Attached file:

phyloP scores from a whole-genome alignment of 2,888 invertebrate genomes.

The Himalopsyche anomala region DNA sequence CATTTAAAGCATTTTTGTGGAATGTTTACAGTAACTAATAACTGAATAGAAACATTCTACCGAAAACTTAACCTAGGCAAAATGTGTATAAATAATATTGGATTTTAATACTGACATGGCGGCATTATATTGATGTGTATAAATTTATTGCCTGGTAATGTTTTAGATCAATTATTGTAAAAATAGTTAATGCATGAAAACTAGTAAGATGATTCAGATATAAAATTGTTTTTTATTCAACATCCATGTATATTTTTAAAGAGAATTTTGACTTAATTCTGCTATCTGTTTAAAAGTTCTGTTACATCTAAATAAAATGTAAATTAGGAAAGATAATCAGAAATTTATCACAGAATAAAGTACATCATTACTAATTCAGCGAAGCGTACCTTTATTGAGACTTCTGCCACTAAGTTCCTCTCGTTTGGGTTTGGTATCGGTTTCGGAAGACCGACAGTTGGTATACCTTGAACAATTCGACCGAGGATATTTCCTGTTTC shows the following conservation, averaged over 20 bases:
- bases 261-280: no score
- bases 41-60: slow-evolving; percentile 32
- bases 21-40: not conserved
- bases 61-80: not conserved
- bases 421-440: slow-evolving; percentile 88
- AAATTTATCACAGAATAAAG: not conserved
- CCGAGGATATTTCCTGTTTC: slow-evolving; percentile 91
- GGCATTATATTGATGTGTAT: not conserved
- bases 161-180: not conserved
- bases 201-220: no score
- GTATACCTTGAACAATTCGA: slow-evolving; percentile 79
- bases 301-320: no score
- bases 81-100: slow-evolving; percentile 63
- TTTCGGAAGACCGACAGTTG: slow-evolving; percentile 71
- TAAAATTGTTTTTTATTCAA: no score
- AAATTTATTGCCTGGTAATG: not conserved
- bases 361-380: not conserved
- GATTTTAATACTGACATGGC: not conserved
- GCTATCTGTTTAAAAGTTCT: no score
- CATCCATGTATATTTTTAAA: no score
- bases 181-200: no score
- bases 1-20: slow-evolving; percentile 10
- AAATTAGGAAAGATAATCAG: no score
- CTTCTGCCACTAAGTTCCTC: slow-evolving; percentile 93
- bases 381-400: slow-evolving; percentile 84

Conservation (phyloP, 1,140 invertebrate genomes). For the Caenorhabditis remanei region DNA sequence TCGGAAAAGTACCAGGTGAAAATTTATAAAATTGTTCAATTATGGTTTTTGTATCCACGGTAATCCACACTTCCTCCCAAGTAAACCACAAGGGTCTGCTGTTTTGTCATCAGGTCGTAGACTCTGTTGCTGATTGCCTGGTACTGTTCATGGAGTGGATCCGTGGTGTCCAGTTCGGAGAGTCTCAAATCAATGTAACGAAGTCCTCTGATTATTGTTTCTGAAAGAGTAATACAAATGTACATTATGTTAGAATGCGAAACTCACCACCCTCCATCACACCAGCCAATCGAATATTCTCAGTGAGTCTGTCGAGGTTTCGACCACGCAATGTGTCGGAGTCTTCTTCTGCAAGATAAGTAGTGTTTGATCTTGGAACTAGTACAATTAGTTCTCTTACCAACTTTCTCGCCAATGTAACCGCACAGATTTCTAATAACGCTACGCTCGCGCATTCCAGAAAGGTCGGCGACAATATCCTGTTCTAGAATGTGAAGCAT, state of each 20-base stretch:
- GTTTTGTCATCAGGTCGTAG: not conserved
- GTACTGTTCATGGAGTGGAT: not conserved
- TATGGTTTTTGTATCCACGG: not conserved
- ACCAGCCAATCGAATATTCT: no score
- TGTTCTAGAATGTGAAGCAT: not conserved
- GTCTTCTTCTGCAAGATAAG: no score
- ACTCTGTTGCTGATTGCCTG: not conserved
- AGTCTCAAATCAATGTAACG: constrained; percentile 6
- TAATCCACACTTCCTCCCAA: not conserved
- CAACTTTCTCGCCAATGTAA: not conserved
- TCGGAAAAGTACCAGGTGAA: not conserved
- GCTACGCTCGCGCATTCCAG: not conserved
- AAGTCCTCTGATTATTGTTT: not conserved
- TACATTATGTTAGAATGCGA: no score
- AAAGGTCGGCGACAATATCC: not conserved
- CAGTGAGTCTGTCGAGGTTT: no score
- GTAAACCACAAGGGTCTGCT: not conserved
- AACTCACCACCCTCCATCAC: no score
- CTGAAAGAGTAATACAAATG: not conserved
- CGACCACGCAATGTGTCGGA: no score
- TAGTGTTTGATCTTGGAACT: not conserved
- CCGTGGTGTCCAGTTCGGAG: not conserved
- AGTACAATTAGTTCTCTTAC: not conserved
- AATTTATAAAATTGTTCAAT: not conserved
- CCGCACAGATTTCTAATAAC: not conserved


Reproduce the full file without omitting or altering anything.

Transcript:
phyloP scores from a whole-genome alignment of 2,888 invertebrate genomes.

The Himalopsyche anomala region DNA sequence CATTTAAAGCATTTTTGTGGAATGTTTACAGTAACTAATAACTGAATAGAAACATTCTACCGAAAACTTAACCTAGGCAAAATGTGTATAAATAATATTGGATTTTAATACTGACATGGCGGCATTATATTGATGTGTATAAATTTATTGCCTGGTAATGTTTTAGATCAATTATTGTAAAAATAGTTAATGCATGAAAACTAGTAAGATGATTCAGATATAAAATTGTTTTTTATTCAACATCCATGTATATTTTTAAAGAGAATTTTGACTTAATTCTGCTATCTGTTTAAAAGTTCTGTTACATCTAAATAAAATGTAAATTAGGAAAGATAATCAGAAATTTATCACAGAATAAAGTACATCATTACTAATTCAGCGAAGCGTACCTTTATTGAGACTTCTGCCACTAAGTTCCTCTCGTTTGGGTTTGGTATCGGTTTCGGAAGACCGACAGTTGGTATACCTTGAACAATTCGACCGAGGATATTTCCTGTTTC shows the following conservation, averaged over 20 bases:
- bases 261-280: no score
- bases 41-60: slow-evolving; percentile 32
- bases 21-40: not conserved
- bases 61-80: not conserved
- bases 421-440: slow-evolving; percentile 88
- AAATTTATCACAGAATAAAG: not conserved
- CCGAGGATATTTCCTGTTTC: slow-evolving; percentile 91
- GGCATTATATTGATGTGTAT: not conserved
- bases 161-180: not conserved
- bases 201-220: no score
- GTATACCTTGAACAATTCGA: slow-evolving; percentile 79
- bases 301-320: no score
- bases 81-100: slow-evolving; percentile 63
- TTTCGGAAGACCGACAGTTG: slow-evolving; percentile 71
- TAAAATTGTTTTTTATTCAA: no score
- AAATTTATTGCCTGGTAATG: not conserved
- bases 361-380: not conserved
- GATTTTAATACTGACATGGC: not conserved
- GCTATCTGTTTAAAAGTTCT: no score
- CATCCATGTATATTTTTAAA: no score
- bases 181-200: no score
- bases 1-20: slow-evolving; percentile 10
- AAATTAGGAAAGATAATCAG: no score
- CTTCTGCCACTAAGTTCCTC: slow-evolving; percentile 93
- bases 381-400: slow-evolving; percentile 84

Conservation (phyloP, 1,140 invertebrate genomes). For the Caenorhabditis remanei region DNA sequence TCGGAAAAGTACCAGGTGAAAATTTATAAAATTGTTCAATTATGGTTTTTGTATCCACGGTAATCCACACTTCCTCCCAAGTAAACCACAAGGGTCTGCTGTTTTGTCATCAGGTCGTAGACTCTGTTGCTGATTGCCTGGTACTGTTCATGGAGTGGATCCGTGGTGTCCAGTTCGGAGAGTCTCAAATCAATGTAACGAAGTCCTCTGATTATTGTTTCTGAAAGAGTAATACAAATGTACATTATGTTAGAATGCGAAACTCACCACCCTCCATCACACCAGCCAATCGAATATTCTCAGTGAGTCTGTCGAGGTTTCGACCACGCAATGTGTCGGAGTCTTCTTCTGCAAGATAAGTAGTGTTTGATCTTGGAACTAGTACAATTAGTTCTCTTACCAACTTTCTCGCCAATGTAACCGCACAGATTTCTAATAACGCTACGCTCGCGCATTCCAGAAAGGTCGGCGACAATATCCTGTTCTAGAATGTGAAGCAT, state of each 20-base stretch:
- GTTTTGTCATCAGGTCGTAG: not conserved
- GTACTGTTCATGGAGTGGAT: not conserved
- TATGGTTTTTGTATCCACGG: not conserved
- ACCAGCCAATCGAATATTCT: no score
- TGTTCTAGAATGTGAAGCAT: not conserved
- GTCTTCTTCTGCAAGATAAG: no score
- ACTCTGTTGCTGATTGCCTG: not conserved
- AGTCTCAAATCAATGTAACG: constrained; percentile 6
- TAATCCACACTTCCTCCCAA: not conserved
- CAACTTTCTCGCCAATGTAA: not conserved
- TCGGAAAAGTACCAGGTGAA: not conserved
- GCTACGCTCGCGCATTCCAG: not conserved
- AAGTCCTCTGATTATTGTTT: not conserved
- TACATTATGTTAGAATGCGA: no score
- AAAGGTCGGCGACAATATCC: not conserved
- CAGTGAGTCTGTCGAGGTTT: no score
- GTAAACCACAAGGGTCTGCT: not conserved
- AACTCACCACCCTCCATCAC: no score
- CTGAAAGAGTAATACAAATG: not conserved
- CGACCACGCAATGTGTCGGA: no score
- TAGTGTTTGATCTTGGAACT: not conserved
- CCGTGGTGTCCAGTTCGGAG: not conserved
- AGTACAATTAGTTCTCTTAC: not conserved
- AATTTATAAAATTGTTCAAT: not conserved
- CCGCACAGATTTCTAATAAC: not conserved